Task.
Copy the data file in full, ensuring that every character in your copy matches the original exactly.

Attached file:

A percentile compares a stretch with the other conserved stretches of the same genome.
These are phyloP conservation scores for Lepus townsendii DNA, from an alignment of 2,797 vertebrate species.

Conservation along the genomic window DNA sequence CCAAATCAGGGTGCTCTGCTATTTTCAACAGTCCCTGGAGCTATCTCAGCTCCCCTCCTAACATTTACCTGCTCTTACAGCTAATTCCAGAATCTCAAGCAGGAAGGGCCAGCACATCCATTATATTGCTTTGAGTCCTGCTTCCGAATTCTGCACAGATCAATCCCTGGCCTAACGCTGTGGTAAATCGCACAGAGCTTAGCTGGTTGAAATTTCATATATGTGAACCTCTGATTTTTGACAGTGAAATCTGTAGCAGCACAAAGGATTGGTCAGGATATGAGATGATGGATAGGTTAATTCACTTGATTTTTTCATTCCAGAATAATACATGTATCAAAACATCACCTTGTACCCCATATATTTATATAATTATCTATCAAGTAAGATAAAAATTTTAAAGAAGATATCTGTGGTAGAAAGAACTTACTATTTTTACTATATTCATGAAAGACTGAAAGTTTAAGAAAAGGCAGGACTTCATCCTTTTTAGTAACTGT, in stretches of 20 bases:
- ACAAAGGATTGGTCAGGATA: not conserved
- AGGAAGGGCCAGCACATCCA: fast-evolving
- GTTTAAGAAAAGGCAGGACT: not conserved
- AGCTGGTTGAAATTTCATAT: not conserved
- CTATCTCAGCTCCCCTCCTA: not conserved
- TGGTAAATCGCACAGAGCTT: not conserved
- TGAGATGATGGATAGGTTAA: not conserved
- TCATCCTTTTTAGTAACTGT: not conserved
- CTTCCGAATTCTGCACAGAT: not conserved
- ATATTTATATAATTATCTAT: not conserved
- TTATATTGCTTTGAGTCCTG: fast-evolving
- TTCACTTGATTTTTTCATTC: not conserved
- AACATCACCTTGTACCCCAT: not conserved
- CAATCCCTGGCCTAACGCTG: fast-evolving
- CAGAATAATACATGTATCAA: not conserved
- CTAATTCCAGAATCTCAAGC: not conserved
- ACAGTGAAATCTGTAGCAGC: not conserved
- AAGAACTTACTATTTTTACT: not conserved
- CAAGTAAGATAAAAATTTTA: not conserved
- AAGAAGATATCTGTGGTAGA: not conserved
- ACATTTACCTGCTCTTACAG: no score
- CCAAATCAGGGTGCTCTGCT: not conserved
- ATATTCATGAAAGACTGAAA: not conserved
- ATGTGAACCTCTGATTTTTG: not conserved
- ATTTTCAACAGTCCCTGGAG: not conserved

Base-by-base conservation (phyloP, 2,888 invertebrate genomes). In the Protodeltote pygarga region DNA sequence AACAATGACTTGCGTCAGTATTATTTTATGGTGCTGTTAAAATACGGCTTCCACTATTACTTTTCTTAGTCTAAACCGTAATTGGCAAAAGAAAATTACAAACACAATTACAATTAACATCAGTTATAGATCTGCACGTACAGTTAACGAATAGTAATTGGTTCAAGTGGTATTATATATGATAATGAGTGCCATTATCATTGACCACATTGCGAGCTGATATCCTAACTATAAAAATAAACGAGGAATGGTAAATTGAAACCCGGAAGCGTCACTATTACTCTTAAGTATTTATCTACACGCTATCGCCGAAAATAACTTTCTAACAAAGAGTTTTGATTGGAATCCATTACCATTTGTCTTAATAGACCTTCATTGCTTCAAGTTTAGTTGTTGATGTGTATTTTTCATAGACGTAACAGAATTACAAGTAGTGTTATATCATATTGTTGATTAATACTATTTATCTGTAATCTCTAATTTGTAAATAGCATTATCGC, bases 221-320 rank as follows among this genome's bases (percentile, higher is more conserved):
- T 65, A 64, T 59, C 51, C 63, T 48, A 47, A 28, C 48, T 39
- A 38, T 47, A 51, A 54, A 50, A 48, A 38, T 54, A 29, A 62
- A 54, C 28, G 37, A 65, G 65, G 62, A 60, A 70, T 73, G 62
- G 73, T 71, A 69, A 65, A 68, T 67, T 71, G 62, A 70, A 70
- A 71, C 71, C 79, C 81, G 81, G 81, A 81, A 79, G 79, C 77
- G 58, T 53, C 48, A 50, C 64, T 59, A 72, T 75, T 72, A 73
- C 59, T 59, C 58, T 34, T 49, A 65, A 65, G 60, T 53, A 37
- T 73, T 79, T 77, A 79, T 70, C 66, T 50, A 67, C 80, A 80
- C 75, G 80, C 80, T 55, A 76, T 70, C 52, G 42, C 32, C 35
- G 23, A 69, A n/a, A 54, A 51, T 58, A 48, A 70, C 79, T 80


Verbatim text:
A percentile compares a stretch with the other conserved stretches of the same genome.
These are phyloP conservation scores for Lepus townsendii DNA, from an alignment of 2,797 vertebrate species.

Conservation along the genomic window DNA sequence CCAAATCAGGGTGCTCTGCTATTTTCAACAGTCCCTGGAGCTATCTCAGCTCCCCTCCTAACATTTACCTGCTCTTACAGCTAATTCCAGAATCTCAAGCAGGAAGGGCCAGCACATCCATTATATTGCTTTGAGTCCTGCTTCCGAATTCTGCACAGATCAATCCCTGGCCTAACGCTGTGGTAAATCGCACAGAGCTTAGCTGGTTGAAATTTCATATATGTGAACCTCTGATTTTTGACAGTGAAATCTGTAGCAGCACAAAGGATTGGTCAGGATATGAGATGATGGATAGGTTAATTCACTTGATTTTTTCATTCCAGAATAATACATGTATCAAAACATCACCTTGTACCCCATATATTTATATAATTATCTATCAAGTAAGATAAAAATTTTAAAGAAGATATCTGTGGTAGAAAGAACTTACTATTTTTACTATATTCATGAAAGACTGAAAGTTTAAGAAAAGGCAGGACTTCATCCTTTTTAGTAACTGT, in stretches of 20 bases:
- ACAAAGGATTGGTCAGGATA: not conserved
- AGGAAGGGCCAGCACATCCA: fast-evolving
- GTTTAAGAAAAGGCAGGACT: not conserved
- AGCTGGTTGAAATTTCATAT: not conserved
- CTATCTCAGCTCCCCTCCTA: not conserved
- TGGTAAATCGCACAGAGCTT: not conserved
- TGAGATGATGGATAGGTTAA: not conserved
- TCATCCTTTTTAGTAACTGT: not conserved
- CTTCCGAATTCTGCACAGAT: not conserved
- ATATTTATATAATTATCTAT: not conserved
- TTATATTGCTTTGAGTCCTG: fast-evolving
- TTCACTTGATTTTTTCATTC: not conserved
- AACATCACCTTGTACCCCAT: not conserved
- CAATCCCTGGCCTAACGCTG: fast-evolving
- CAGAATAATACATGTATCAA: not conserved
- CTAATTCCAGAATCTCAAGC: not conserved
- ACAGTGAAATCTGTAGCAGC: not conserved
- AAGAACTTACTATTTTTACT: not conserved
- CAAGTAAGATAAAAATTTTA: not conserved
- AAGAAGATATCTGTGGTAGA: not conserved
- ACATTTACCTGCTCTTACAG: no score
- CCAAATCAGGGTGCTCTGCT: not conserved
- ATATTCATGAAAGACTGAAA: not conserved
- ATGTGAACCTCTGATTTTTG: not conserved
- ATTTTCAACAGTCCCTGGAG: not conserved

Base-by-base conservation (phyloP, 2,888 invertebrate genomes). In the Protodeltote pygarga region DNA sequence AACAATGACTTGCGTCAGTATTATTTTATGGTGCTGTTAAAATACGGCTTCCACTATTACTTTTCTTAGTCTAAACCGTAATTGGCAAAAGAAAATTACAAACACAATTACAATTAACATCAGTTATAGATCTGCACGTACAGTTAACGAATAGTAATTGGTTCAAGTGGTATTATATATGATAATGAGTGCCATTATCATTGACCACATTGCGAGCTGATATCCTAACTATAAAAATAAACGAGGAATGGTAAATTGAAACCCGGAAGCGTCACTATTACTCTTAAGTATTTATCTACACGCTATCGCCGAAAATAACTTTCTAACAAAGAGTTTTGATTGGAATCCATTACCATTTGTCTTAATAGACCTTCATTGCTTCAAGTTTAGTTGTTGATGTGTATTTTTCATAGACGTAACAGAATTACAAGTAGTGTTATATCATATTGTTGATTAATACTATTTATCTGTAATCTCTAATTTGTAAATAGCATTATCGC, bases 221-320 rank as follows among this genome's bases (percentile, higher is more conserved):
- T 65, A 64, T 59, C 51, C 63, T 48, A 47, A 28, C 48, T 39
- A 38, T 47, A 51, A 54, A 50, A 48, A 38, T 54, A 29, A 62
- A 54, C 28, G 37, A 65, G 65, G 62, A 60, A 70, T 73, G 62
- G 73, T 71, A 69, A 65, A 68, T 67, T 71, G 62, A 70, A 70
- A 71, C 71, C 79, C 81, G 81, G 81, A 81, A 79, G 79, C 77
- G 58, T 53, C 48, A 50, C 64, T 59, A 72, T 75, T 72, A 73
- C 59, T 59, C 58, T 34, T 49, A 65, A 65, G 60, T 53, A 37
- T 73, T 79, T 77, A 79, T 70, C 66, T 50, A 67, C 80, A 80
- C 75, G 80, C 80, T 55, A 76, T 70, C 52, G 42, C 32, C 35
- G 23, A 69, A n/a, A 54, A 51, T 58, A 48, A 70, C 79, T 80